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I have been using a nice $30 nylon leash for about a month now. I dropped my dog off at the groomers for the first time with the leash for them to use and it looked untouched/chewed on when I dropped him off. Now he has never chewed on a single thing in the house except for one Pink Little Piggy toy we threw in his cage. When I picked him up today the leash was chewed all up and down badly, nice 1/3 inch deep tearing all up and down. I didn't know what to say. I am wondering if they set it down and used it with another dog and that dog chewed on it.


Should I have complained? Is this standard when bring stuff to groomers? Learn to accept it, or take him somewhere else? Also, I notice a faint smell of tobacco smoke, wondering if they smoked in the back where no one could see, I don't like that at all.
 

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In your place, I would mention both things to them -- I wouldn't get angry, but I'd explain that I was disappointed about my good-quality leash being chewed and that I was concerned about the tobacco smell. See if they offer any compensation or even just an apology. And then I would find a new groomer regardless.
 

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The leash, maybe she freaks out at the groomers and chews. I might let that go. Maybe. The tobacco smell is a big no to me. Some dogs are quite allergic to cigarette smoke and no groomer should be smoking close enough to the dog to leave a whiff of it on them.
 

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Used the leash on another dog? Aigoo....

Don't groomers have their own leash on that special grooming table they use? My groomer without fail always takes Butters' leash off first, and sets it aside.

I would definitely mention it if it happens again next time, or you can politely ask to keep the leash while your dog is being groomed.
 

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There is no need for a groomer to use a clients leash or collar while in the salon. No groomers I know do, we use kennel leads that dogs cant slip out of, for walking to the tub and tables. On the table, leashes and collars are totally unnecessary and would just be in the way, as there is no way to use them like a grooming loop. However, many groomers hang leashes and collars on or near the crate the dog is in. That is likely how your was chewed, whether by your dog or a dog next to your dog that was able to get at it. They may not have seen it getting chewed, nor noticed it was in a different condition than when you dropped off. I know I dont examine 15 leashes and collars everyday coming and going. However, you should call and bring it to their attention, so they are able to make amends. The tobacco..ya got me there. Did the place smell like they smoked in there? You would def be able to tell. You could also just go elsewhere next time, but def call them and make them aware of the chewed leash.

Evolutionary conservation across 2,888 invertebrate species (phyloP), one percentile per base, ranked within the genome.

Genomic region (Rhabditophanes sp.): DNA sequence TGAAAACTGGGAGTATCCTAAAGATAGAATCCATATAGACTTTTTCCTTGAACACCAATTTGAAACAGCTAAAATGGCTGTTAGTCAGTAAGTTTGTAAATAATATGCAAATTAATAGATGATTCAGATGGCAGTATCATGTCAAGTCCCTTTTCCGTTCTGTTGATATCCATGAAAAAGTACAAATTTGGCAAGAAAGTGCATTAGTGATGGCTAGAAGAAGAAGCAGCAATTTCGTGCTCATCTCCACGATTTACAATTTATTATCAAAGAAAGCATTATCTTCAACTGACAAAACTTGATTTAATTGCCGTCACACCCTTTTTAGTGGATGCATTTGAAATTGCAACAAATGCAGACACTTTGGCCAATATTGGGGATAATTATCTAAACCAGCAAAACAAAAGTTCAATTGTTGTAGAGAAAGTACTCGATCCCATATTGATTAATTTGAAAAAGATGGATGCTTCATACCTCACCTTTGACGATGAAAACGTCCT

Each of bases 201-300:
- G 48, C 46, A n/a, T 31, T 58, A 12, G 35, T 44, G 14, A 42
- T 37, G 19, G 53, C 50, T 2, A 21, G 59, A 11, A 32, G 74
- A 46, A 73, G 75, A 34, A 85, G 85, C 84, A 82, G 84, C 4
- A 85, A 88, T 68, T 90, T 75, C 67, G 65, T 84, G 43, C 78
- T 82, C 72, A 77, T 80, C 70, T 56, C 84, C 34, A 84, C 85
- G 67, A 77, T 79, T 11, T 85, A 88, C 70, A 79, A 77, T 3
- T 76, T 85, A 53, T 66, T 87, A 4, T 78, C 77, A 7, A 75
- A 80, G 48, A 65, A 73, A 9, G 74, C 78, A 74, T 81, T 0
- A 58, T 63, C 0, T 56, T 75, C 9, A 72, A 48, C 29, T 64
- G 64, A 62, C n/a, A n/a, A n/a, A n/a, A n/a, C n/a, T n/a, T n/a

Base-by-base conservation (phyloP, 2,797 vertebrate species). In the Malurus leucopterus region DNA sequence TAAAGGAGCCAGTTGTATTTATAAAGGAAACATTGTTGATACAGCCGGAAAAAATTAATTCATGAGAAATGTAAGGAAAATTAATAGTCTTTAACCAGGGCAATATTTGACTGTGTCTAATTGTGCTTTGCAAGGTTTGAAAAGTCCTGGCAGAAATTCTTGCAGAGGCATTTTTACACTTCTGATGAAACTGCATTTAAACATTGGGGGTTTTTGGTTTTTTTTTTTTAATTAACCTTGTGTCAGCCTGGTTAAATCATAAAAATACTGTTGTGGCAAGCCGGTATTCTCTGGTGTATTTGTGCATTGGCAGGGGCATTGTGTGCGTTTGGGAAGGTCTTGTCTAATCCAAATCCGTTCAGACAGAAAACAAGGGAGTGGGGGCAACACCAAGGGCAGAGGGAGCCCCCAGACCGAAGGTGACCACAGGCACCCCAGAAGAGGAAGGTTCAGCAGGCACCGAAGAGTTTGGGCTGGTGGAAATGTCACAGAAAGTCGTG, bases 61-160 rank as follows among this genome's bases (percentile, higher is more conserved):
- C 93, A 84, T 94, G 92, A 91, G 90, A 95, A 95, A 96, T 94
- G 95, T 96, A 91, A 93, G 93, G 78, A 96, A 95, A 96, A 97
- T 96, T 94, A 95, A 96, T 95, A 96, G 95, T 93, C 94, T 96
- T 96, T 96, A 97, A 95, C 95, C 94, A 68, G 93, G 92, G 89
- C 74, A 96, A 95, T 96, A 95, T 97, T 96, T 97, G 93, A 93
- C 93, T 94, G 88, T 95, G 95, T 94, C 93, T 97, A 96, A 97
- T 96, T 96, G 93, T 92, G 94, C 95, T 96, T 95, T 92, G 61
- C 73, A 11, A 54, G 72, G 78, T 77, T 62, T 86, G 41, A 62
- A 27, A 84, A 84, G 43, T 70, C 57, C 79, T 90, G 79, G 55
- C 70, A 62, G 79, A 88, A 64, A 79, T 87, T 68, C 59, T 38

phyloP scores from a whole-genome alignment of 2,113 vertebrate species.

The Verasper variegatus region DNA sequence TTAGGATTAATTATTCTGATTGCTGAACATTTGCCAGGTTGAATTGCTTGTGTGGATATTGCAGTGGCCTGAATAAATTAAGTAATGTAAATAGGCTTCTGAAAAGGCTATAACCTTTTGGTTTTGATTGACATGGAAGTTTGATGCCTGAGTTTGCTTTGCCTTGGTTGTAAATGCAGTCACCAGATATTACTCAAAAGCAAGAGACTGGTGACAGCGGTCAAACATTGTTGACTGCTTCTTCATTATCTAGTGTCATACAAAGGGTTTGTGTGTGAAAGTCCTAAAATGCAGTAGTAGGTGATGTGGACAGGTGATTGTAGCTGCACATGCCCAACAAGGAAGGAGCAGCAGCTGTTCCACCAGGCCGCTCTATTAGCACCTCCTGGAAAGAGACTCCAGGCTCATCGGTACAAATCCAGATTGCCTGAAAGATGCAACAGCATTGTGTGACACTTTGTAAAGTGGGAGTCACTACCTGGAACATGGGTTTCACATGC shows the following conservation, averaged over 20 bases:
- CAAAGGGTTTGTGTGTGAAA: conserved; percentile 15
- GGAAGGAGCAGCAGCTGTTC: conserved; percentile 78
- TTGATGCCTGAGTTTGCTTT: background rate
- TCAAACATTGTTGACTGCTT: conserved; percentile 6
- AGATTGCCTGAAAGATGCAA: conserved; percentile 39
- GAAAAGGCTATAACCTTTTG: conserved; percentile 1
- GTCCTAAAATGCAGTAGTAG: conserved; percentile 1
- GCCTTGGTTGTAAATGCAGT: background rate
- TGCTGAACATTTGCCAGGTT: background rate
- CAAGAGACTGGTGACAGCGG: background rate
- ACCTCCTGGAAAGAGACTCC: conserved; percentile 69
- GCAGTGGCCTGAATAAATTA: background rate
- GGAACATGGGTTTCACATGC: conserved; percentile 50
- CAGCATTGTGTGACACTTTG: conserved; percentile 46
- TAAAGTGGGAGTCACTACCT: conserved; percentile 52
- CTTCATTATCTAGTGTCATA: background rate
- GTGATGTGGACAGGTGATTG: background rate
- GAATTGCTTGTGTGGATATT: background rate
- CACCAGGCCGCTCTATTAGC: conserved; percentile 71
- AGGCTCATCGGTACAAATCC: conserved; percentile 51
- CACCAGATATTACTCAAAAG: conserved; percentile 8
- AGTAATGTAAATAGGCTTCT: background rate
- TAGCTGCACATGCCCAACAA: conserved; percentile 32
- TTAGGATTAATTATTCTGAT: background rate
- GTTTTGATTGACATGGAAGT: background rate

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We always (unless owners say so or its noted on their cards) put the dogs away with their collars and leashs on.Other wise we use slip leads on dogs walking from tubs to cages or tables. So your dog could have chewed it while waiting in his crate. As for the smoke. I have no idea, none of us would.
 

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Is it possible that the smoky smell is actually from the shampoo or cologne? Sometimes I've thought hotel bedlinens or towels smelt smoky then realised it was the detergent used.
 

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I have made the mistake of hooking the leash to the dogs kennel when his groom was finished so it would be returned easily with the correct dog and the dogs chewed it through the kennel. happened more then once. I felt really bad. these were also dogs that do not normally chew but decided to throw a fit. I do this so the leash doesn't get lost and do not expect this to happen with certain dogs but once and awhile there is a problem. it can be hard in a room full of dogs to return the correct leashes.
 

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Yeah, I wouldn't go there again. The smoke smell is really bad news and the leash being returned to you like that is unacceptable. I would personally find another groomer and not even waste my time contacting them again.
 

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How do you choose groomers? What are the steps you take? I've looked through numerous grooming reviews (http://www.pissedconsumer.com/consumer-reviews/animal-services.html), and not all of them are positive. To tell the truth I'm really afraid of entrusting my dog to a stranger. How do I know this particular groomer is a professional?
I wrote out a long list of things to ask a potential new groomer here.
http://www.dogforums.com/dog-grooming-forum/112960-how-choose-groomer.html
 
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